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Reply to "Wheel Alignment - Who do you trust to do it?"

A couple of comments here.

First off if you want to increase the front caster past the 2.5+° recommended, then consider putting power steering in the car. You will need it.

What Ford recommended when the U.S. cars were new is all that you need. Some of the numbers some here are suggesting like 5° would be for VERY HIGH SPEED directional stability like if you were racing at Indy at over 200mph. Other then that, you simply don't need it unless you were subject to sudden dip shit fits and are attracted to trees for no apparent reasons.

Keep in mind that most alignment specs are APPROXIMATIONS. It doesn't matter if someone has a computer guided digital alignment machine. It simply doesn't matter if it is off .001° or even more.

As a matter of fact, if you change tire sizes and even tread patterns you likely will need to alter the camber settings to make the tires work. How much? You need to figure that out by trial and error. No one knows that offhand.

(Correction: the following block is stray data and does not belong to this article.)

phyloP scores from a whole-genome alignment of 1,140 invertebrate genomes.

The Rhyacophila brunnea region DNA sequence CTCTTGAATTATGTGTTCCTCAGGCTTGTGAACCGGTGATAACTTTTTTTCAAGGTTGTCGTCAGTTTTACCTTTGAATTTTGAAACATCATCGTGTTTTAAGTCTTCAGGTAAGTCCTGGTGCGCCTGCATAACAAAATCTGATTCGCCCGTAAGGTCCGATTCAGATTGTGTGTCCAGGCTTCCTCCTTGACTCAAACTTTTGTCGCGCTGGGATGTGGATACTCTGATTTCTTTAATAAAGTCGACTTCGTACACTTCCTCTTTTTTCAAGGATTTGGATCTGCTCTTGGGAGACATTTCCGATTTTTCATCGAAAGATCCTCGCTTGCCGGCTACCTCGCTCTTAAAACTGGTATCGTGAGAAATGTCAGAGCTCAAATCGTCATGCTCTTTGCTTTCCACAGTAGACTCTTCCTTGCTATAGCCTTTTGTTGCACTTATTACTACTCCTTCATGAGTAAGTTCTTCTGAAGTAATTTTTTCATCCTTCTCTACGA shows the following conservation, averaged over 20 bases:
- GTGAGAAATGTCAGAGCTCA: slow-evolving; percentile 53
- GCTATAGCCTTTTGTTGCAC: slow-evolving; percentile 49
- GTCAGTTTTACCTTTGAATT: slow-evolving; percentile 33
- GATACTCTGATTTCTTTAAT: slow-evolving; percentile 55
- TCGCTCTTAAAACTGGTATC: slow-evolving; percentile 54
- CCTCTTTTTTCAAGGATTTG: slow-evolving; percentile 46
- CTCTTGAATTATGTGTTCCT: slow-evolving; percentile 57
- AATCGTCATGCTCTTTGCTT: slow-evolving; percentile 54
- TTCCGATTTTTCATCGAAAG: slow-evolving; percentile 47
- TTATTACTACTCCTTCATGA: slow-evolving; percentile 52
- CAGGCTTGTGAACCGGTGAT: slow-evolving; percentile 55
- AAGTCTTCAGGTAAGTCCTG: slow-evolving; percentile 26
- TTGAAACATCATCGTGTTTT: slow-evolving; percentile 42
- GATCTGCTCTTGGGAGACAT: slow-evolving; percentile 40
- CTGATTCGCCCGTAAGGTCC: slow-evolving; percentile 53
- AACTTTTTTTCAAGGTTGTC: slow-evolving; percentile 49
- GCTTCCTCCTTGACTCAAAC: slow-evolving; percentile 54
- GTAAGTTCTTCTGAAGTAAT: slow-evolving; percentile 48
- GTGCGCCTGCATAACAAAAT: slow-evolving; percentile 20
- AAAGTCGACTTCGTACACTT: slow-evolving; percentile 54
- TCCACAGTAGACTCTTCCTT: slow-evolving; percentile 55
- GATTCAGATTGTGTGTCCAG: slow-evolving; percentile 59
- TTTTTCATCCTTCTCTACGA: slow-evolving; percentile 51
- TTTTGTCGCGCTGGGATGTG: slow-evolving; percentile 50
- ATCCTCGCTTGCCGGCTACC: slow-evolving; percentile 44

High speed rated tires with aggressive tread patterns will certainly require that at some point.

...and if you move away from original springs and shocks to something like Aldens, the car won't move the same way and you need to discover the right settings all over again by trial and error.

The best of the best alignment guys can only put you in the ballpark with them.

Probably the most important setting for both front and rear are the toe settings. You MUST maintain around 3/16" total toe IN or else you are creating a "spin around" at any time "death trap". ESPECIALLY in the rear. You can't have the rear attempting to steer the car. That will happen if you don't have enough toe in and here's the thing, toe in is APPROXIMATE and depends on the tires.

The Pantera is actually a very simple chassis to align.

Use the weight ballast recommendations of loading the car and if there is a large change required, back it in and out to let the suspension set.

If you are experience with alignments, you can actually do it on your garage floor, presuming that it is flat and reasonably level.

The advantage here is that you don't need to leave it with someone and come back and find they are out driving it "testing".